The multitude and localized protest: the example of the Quebec student strike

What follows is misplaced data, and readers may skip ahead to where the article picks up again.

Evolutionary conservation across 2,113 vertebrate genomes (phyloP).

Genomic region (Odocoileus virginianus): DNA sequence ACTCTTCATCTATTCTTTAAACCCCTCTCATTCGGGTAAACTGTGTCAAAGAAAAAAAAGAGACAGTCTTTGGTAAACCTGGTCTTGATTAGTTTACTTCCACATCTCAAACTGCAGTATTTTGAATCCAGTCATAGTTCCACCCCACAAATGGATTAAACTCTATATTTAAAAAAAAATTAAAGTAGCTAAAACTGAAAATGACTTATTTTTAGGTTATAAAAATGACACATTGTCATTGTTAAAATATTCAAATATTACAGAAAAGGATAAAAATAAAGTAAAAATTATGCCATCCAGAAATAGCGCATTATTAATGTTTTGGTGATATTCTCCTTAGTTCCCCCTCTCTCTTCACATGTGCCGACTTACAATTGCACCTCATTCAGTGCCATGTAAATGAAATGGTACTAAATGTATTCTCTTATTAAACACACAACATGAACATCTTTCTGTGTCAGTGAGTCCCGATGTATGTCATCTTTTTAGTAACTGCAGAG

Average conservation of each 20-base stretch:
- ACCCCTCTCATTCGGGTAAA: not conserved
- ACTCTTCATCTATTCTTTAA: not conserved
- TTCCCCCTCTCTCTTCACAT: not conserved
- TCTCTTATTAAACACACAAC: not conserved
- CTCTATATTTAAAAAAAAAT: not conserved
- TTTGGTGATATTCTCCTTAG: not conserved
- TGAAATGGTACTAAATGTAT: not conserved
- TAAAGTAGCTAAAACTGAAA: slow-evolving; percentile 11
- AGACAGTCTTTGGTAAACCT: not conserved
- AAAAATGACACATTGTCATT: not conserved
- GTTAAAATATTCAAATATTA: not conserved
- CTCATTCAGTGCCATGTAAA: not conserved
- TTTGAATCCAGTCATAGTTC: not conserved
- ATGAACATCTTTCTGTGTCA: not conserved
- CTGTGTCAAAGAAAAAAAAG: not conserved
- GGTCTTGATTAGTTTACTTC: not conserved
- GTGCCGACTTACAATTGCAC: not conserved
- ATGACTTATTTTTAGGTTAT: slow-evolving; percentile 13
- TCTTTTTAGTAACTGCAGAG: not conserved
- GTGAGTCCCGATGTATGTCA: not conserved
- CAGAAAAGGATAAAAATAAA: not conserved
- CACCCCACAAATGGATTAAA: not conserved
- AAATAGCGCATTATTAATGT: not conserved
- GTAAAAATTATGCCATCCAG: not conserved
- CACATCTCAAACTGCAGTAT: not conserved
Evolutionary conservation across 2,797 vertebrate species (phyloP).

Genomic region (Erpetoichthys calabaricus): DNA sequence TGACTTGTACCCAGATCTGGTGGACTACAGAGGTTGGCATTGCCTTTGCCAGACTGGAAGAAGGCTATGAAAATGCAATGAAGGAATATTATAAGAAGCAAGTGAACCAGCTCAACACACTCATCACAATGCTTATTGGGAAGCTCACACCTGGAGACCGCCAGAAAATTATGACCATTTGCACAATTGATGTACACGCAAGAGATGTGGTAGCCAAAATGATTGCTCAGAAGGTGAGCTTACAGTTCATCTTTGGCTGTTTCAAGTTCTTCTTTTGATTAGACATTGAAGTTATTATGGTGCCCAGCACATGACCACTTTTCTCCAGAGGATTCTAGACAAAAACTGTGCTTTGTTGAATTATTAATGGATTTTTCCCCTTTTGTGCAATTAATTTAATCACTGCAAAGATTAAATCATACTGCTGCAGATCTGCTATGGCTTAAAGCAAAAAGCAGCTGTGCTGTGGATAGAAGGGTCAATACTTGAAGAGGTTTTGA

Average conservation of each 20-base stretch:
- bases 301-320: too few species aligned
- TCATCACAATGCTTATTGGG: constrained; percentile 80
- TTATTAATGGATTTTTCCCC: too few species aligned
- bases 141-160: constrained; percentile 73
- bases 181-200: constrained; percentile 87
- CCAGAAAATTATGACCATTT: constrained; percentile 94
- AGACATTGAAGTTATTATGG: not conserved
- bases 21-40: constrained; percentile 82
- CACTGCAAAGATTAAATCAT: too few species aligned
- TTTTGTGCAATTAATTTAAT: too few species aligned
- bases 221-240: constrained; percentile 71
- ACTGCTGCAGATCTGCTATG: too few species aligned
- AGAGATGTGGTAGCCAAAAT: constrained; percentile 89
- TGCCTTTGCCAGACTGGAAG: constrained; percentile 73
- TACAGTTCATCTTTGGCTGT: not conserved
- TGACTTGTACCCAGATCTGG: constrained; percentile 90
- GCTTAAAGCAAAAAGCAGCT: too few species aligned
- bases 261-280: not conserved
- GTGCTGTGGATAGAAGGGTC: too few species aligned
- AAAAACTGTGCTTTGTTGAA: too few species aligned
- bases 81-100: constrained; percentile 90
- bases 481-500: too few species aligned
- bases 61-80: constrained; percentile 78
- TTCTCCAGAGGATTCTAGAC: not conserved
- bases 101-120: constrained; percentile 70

Hardt and Negri’s trilogy has garnered much critical attention. Throughout Empire (2000), Multitude (2004), Commonwealth (2009), and more recently The Declaration (2012), the authors lay out expansive and provocative theses about democracy, resistance, and immaterial labour on a global scale. Their main proposition is that a new diagram of power, which captures and monetizes human endeavor and imagination, is being reproduced through the daily operations of late capitalism. Their other closely related proposition is that this new diagram of power is premised on the creative energies and on the organizational and communicational innovations of a global yet differentiated subject, the multitude. The latter’s revolutionary potential resides in the free and democratic use of common intellectual resources such as images, affects, and ideas, which are currently being appropriated and processed in property laws and into an affect-laden consumer culture.